Binding put on by hand, frets by hand, dovetail joints fitted by hand, sprayed by hand. On a guitar that would retail for $349.00. In comparison, Fender was highly automated, as was Peavey way back when.

Yes, PRS are mass produced, and in a fairly standard way.
Based on my personal experience, wrong, but not worth an argument.
 
Last edited:

stealthtastic

Member
Messages
2,810
Curious if you've ever been on a tour at PRS?

No and it doesn't matter. I'm not saying they aren't nice. I'm saying they are mass produced, which they are because I can find one at almost any store or online easily. They aren't rare/boutique instruments at all. Buying a new PRS and thinking they will be collectors items that will go up in value is hilarious as they are a dime a dozen. If you want your guitar to go up in value and want it to be a PRS, then a prefactory with braz is your best bet. Like the poster above me said, they are made just like most guitars. There isn't special magical mojo behind them. It's just a result of strong branding and marketing --- which is something they've done really well.
 

hackenfort

Silver Supporting Member
Messages
1,714
Over saturation and way way to many limited editions.

My general rule - new at least 60% off MSRP. And used has to be even a better deal. Unless it's something I really want.
 

smcgov

Member
Messages
2,805
It was mentioned earlier but I think a typical PRS buyer is much more interested in a new , mint instrument. There is no iconic worn, beat, relic'd PRS universe which is so common for Fender and Gibson.
 

Jon Silberman

10Q Jerry & Dickey
Silver Supporting Member
Messages
44,070
'Splain, please.
PRS guitars have a huge amount of American hand labor in each one. PRS is excellent at using machines for what they excel best at - cutting woods to 1000th of an inch specs, though even then, the selection of the wood and placement of it in the CNCs itself is an art - and having humans perform the rest. Now this is not the same as having a single person build your entire guitar from beginning to end but even that's rarely the case anymore with any but the smallest builders. What you get with the USA PRSi are essentially team-built guitars with tons of hand labor and personal attention. To me, that's not radically different from the typical team-built boutique guitar.
 

griggsterr

Gold Supporting Member
Messages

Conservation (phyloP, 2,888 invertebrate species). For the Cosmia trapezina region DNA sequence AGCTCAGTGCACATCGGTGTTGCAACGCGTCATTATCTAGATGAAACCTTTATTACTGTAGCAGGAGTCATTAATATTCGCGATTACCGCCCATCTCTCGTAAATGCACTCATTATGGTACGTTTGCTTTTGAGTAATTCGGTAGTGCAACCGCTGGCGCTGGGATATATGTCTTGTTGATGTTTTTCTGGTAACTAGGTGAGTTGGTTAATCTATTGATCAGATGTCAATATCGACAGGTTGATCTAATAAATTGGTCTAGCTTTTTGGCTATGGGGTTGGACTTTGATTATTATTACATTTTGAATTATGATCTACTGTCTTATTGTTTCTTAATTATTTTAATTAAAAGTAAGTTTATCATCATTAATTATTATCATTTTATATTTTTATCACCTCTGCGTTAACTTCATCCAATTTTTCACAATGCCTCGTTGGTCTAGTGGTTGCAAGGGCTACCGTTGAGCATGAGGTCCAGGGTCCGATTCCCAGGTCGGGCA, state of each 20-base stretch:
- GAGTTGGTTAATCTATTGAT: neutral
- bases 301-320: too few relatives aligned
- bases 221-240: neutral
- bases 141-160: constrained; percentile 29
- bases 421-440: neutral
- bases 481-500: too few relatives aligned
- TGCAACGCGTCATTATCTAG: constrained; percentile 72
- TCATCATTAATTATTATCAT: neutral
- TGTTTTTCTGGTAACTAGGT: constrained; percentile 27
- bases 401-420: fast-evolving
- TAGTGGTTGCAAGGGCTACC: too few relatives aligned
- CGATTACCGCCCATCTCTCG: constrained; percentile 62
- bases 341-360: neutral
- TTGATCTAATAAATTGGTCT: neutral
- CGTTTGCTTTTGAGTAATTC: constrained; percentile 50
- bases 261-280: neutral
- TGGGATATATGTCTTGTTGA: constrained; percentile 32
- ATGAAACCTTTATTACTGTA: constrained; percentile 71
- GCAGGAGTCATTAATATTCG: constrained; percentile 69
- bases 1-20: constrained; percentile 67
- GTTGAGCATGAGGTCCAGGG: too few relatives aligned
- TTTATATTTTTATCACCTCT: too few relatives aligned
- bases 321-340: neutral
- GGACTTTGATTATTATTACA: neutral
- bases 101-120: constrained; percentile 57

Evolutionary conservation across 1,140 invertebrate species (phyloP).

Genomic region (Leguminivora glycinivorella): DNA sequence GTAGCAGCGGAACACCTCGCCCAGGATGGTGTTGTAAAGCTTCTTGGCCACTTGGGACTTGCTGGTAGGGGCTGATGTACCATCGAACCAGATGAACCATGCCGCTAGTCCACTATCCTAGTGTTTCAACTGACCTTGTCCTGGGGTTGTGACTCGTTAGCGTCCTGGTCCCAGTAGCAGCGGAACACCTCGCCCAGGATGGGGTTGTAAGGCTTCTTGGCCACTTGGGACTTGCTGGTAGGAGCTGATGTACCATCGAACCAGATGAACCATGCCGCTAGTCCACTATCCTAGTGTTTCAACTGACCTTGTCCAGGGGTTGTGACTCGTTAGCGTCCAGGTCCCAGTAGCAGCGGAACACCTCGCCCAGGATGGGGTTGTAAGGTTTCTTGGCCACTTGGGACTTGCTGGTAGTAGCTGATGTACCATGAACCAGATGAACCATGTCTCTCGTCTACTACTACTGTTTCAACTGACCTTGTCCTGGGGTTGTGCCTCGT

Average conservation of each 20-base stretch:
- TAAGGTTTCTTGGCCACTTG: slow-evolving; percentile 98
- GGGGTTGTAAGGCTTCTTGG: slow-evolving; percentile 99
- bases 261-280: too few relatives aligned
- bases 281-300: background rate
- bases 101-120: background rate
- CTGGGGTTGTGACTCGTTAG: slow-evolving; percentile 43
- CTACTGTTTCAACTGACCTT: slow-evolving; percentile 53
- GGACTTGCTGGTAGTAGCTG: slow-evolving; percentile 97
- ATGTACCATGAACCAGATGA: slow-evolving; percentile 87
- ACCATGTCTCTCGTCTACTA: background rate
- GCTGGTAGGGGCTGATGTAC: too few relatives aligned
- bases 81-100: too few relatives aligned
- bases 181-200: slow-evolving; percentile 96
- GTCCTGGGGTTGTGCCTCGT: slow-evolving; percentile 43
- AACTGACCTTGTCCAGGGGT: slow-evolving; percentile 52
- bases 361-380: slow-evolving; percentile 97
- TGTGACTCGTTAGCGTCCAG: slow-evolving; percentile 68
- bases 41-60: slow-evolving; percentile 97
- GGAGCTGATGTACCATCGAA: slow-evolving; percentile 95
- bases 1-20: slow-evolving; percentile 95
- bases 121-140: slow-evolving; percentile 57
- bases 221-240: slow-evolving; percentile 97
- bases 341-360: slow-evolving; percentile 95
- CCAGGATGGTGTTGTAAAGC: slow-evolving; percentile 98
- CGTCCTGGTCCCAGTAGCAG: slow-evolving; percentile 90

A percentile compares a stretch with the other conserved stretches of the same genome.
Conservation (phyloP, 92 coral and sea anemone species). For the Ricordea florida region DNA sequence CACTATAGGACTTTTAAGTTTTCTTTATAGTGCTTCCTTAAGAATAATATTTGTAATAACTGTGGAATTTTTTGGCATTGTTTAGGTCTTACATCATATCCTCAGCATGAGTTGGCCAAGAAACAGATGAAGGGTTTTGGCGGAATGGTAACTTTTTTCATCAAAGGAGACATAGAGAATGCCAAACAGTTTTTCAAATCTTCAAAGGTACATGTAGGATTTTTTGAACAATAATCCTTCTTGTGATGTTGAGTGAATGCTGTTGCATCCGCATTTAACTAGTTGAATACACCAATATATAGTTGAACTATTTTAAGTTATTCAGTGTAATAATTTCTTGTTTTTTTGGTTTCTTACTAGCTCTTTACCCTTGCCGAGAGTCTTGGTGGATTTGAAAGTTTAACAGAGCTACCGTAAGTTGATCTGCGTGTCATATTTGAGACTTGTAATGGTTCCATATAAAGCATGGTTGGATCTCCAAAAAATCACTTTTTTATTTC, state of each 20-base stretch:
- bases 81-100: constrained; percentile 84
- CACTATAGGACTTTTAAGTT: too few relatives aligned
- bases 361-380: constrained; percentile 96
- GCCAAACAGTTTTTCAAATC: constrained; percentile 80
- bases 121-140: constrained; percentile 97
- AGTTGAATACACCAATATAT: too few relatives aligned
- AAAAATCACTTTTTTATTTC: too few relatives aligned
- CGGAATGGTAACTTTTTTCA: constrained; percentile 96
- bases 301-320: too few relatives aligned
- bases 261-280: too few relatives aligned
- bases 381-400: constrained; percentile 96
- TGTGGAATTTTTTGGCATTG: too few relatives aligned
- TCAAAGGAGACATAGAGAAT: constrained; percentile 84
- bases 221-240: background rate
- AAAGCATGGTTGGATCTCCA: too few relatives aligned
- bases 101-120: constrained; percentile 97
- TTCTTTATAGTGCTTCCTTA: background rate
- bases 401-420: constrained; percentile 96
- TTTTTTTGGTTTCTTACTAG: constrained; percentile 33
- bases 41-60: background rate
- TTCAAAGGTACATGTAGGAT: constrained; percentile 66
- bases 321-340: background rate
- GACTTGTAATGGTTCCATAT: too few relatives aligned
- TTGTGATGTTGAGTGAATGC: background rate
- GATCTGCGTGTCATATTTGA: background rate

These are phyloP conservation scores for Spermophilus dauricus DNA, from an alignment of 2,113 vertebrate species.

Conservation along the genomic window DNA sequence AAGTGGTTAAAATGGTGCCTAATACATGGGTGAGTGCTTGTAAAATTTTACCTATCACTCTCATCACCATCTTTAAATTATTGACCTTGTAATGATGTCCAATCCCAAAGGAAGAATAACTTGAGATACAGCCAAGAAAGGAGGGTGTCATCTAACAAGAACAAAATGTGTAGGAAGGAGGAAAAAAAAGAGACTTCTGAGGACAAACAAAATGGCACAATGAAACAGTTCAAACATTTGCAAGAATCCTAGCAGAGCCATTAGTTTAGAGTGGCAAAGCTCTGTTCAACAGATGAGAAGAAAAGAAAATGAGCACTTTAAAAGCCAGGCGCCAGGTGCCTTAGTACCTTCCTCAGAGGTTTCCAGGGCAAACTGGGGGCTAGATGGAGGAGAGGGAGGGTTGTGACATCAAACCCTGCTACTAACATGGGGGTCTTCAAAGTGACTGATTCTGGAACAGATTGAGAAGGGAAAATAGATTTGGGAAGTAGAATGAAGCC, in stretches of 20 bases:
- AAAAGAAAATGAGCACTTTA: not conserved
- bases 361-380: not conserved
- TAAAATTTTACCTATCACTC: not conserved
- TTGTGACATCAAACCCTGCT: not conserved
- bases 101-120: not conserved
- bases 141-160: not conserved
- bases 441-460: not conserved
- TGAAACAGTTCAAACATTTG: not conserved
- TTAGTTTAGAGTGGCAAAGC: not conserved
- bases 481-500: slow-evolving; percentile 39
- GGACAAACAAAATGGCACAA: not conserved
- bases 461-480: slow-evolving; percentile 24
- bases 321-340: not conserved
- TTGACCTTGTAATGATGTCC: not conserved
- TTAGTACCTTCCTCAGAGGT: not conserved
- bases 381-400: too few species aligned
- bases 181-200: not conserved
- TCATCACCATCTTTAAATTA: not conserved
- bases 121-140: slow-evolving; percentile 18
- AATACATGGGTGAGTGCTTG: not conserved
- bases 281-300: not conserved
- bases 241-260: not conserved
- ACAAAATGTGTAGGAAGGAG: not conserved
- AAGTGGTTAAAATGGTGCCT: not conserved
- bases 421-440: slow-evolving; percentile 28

6,996
I have been in several factories, and some of the places where the lower priced instruments are made the amount of handwork that goes into even these is astounding.

Yamaha's old Taiwan facility was an eye opener. They were doing OEM for Takamine at the time, and I Was expecting an automated cookie cutter spitting out guitars at one end. So not the case. On the standard dry cleaner's chain (all factories use these to transport unfinished guitars from station to station, except maybe Gibson) you would see every SKU possible, mixed up all higgledy-piggledy. Dreads, Jumbos, classicals, Yamaha, Takamine, they were all mixed up, as well as colours. I was expecting to see a mile of one model being done at a time, but they were making everything, all the time.

Binding put on by hand, frets by hand, dovetail joints fitted by hand, sprayed by hand. On a guitar that would retail for $349.00. In comparison, Fender was highly automated, as was Peavey way back when.

Yes, PRS are mass produced, and in a fairly standard way.
Same for me, I have watched guitars produced by hand, I have seen them assembly line (cookie cutter) built.
neither one necessarily produces a better instrument. While it's really wonderful to watch a skilled craftsman, a CNC robotic machine can do many of the same things, with more accuracy, consistency and way faster. To buy guitars for investment purposes, just like any investments takes product and market knowledge. market knowledge being the most important. Gibson sells more guitars in a year than PRS, and will certainly almost always sell more unless some really stupid decisions are made, and they are certainly capable. Gibson and fender both sell guitars, the same reason Shure sells 58's and Smith and Wesson sells handguns, and Harley sells motorcycles. That reason being, Pride of ownership. One time I let a buddy of mine play my Don Grosh Hollow retro classic T he played it for a couple of gigs, and went on and on about what a great guitar it was. but later when he was giving it back to me he said it was a wonderful guitar, but it had a long way to go to beat a Fender. To him the fact that he had a real Fender guitar was the big deal. My $3400 Grosh to him (since he didn't know anything about boutique guitars or even guitars in general really) was just a knock off. IF you are buying guitars to invest in, I would buy the things that I knew I could turn in 6 months or less at a profit. there is no way to predict what the market will look like in 5 or 10 years/ And in 15 years I doubt we will have half as many guitar players as we do , if you haven't listened to what the 13 -20 year olds are listening to there are almost no guitars, and if they are there, they were sampled and looped.